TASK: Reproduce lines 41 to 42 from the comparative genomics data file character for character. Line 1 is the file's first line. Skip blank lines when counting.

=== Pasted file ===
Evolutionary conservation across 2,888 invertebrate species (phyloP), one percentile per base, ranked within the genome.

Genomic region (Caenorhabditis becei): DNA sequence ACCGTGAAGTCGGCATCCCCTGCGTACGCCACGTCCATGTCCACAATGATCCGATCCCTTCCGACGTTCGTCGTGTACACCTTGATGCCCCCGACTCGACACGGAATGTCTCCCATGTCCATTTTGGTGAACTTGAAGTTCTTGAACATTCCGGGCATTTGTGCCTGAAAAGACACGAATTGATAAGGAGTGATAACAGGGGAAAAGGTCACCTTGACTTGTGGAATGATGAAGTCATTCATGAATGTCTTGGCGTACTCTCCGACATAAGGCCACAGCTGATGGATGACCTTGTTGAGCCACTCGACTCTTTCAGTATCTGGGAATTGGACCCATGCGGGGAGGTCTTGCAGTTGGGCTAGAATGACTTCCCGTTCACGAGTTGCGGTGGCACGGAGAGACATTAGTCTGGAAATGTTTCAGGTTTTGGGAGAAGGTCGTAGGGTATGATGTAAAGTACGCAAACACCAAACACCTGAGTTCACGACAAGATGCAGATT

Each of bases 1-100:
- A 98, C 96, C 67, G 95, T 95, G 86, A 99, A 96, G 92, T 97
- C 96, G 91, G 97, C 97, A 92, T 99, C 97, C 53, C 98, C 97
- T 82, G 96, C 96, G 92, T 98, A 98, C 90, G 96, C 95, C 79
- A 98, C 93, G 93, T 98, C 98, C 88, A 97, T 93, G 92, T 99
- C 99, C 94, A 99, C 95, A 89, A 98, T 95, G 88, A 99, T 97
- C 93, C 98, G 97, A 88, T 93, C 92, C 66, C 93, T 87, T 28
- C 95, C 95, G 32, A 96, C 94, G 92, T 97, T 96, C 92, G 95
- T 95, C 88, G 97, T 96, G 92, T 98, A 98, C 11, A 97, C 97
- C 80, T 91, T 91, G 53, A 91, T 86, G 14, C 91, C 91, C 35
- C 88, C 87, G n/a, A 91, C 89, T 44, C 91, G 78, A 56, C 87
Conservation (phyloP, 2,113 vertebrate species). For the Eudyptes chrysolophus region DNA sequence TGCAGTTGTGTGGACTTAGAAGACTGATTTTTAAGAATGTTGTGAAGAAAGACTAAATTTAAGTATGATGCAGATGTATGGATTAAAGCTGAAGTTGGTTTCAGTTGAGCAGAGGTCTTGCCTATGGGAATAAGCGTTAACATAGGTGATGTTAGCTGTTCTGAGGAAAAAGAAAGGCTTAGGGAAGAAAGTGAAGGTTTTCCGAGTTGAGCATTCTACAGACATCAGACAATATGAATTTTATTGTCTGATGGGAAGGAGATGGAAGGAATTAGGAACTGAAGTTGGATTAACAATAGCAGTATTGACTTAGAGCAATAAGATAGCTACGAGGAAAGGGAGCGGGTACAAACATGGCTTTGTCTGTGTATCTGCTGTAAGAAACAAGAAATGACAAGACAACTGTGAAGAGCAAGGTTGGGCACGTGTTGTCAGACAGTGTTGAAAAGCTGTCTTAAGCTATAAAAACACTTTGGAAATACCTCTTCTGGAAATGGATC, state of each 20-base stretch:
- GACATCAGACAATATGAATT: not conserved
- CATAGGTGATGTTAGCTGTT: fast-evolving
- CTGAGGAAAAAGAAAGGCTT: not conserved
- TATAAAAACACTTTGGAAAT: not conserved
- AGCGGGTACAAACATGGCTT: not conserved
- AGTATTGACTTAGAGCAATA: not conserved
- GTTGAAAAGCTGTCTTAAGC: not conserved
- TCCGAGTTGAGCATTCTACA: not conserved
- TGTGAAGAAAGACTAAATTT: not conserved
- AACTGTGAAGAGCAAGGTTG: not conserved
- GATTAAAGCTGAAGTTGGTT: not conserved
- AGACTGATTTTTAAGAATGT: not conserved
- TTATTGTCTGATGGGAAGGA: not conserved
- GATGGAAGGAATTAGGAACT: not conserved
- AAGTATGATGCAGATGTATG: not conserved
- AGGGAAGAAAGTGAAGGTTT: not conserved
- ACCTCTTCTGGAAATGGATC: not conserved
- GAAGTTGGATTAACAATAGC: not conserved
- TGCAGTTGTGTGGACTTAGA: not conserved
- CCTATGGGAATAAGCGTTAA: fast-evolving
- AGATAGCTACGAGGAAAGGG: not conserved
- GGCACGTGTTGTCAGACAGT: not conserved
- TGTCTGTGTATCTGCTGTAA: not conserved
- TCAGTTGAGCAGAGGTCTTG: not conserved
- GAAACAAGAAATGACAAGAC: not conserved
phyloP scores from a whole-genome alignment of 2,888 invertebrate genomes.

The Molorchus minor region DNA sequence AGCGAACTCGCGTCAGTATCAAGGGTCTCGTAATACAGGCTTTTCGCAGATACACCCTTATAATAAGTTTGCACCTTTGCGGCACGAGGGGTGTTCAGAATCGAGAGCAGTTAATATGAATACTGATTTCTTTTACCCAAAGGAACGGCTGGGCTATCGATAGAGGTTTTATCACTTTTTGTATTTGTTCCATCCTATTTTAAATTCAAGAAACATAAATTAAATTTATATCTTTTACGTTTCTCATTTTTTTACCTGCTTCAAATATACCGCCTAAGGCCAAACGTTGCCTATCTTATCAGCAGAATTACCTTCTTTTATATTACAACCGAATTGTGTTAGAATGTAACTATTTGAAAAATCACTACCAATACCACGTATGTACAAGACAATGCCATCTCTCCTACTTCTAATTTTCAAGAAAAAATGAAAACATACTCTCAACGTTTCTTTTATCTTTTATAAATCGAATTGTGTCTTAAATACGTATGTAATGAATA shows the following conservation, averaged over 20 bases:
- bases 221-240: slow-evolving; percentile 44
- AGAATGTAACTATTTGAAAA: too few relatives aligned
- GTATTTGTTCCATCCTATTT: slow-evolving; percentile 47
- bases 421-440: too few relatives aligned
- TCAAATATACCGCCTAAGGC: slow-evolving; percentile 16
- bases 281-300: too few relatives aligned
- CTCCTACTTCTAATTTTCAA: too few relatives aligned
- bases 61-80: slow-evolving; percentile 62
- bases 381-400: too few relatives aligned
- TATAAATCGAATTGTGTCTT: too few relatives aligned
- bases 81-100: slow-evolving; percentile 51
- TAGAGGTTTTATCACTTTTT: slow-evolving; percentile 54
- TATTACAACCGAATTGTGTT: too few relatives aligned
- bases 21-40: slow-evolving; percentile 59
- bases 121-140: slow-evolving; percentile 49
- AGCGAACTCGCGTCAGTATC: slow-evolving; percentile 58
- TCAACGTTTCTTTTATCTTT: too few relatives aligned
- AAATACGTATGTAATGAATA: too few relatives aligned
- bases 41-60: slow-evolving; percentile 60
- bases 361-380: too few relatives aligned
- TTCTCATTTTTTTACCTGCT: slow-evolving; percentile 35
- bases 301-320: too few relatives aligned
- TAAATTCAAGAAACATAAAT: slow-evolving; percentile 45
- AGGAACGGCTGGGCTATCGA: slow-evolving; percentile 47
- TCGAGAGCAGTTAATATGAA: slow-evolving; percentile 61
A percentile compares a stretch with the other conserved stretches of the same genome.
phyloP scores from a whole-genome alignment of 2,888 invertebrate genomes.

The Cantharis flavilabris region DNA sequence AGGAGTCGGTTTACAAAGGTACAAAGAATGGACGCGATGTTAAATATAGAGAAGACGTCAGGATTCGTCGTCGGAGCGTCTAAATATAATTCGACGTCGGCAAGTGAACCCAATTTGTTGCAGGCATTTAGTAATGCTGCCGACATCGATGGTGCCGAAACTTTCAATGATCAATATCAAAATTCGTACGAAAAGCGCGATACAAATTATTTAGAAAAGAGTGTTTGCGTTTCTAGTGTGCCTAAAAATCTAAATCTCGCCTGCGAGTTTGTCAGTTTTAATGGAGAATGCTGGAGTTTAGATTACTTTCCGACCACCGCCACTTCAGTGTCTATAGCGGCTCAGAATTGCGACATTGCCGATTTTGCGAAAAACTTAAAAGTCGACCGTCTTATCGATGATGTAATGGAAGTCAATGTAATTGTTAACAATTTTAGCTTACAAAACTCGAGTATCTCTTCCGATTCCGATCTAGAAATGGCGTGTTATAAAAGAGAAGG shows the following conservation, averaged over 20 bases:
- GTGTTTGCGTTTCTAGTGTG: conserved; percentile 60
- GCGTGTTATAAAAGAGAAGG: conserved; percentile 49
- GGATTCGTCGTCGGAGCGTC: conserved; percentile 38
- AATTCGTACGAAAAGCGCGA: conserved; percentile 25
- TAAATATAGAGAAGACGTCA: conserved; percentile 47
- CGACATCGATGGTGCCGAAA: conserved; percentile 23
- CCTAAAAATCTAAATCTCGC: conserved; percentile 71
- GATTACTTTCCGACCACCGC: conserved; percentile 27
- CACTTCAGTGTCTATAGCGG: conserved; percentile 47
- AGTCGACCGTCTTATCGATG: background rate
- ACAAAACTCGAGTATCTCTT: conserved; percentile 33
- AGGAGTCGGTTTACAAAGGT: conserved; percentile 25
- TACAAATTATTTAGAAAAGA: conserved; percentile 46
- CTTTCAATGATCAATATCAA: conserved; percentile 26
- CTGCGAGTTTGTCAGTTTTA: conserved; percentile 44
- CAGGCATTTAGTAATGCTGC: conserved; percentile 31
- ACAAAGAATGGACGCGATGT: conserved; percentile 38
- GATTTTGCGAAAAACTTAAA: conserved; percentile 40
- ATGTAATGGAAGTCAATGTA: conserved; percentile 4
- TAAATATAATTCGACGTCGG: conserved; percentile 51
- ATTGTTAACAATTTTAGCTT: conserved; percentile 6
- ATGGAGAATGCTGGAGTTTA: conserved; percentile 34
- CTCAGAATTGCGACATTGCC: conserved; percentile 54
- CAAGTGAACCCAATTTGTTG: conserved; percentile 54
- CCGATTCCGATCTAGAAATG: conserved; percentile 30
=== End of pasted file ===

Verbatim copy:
The Molorchus minor region DNA sequence AGCGAACTCGCGTCAGTATCAAGGGTCTCGTAATACAGGCTTTTCGCAGATACACCCTTATAATAAGTTTGCACCTTTGCGGCACGAGGGGTGTTCAGAATCGAGAGCAGTTAATATGAATACTGATTTCTTTTACCCAAAGGAACGGCTGGGCTATCGATAGAGGTTTTATCACTTTTTGTATTTGTTCCATCCTATTTTAAATTCAAGAAACATAAATTAAATTTATATCTTTTACGTTTCTCATTTTTTTACCTGCTTCAAATATACCGCCTAAGGCCAAACGTTGCCTATCTTATCAGCAGAATTACCTTCTTTTATATTACAACCGAATTGTGTTAGAATGTAACTATTTGAAAAATCACTACCAATACCACGTATGTACAAGACAATGCCATCTCTCCTACTTCTAATTTTCAAGAAAAAATGAAAACATACTCTCAACGTTTCTTTTATCTTTTATAAATCGAATTGTGTCTTAAATACGTATGTAATGAATA shows the following conservation, averaged over 20 bases:
- bases 221-240: slow-evolving; percentile 44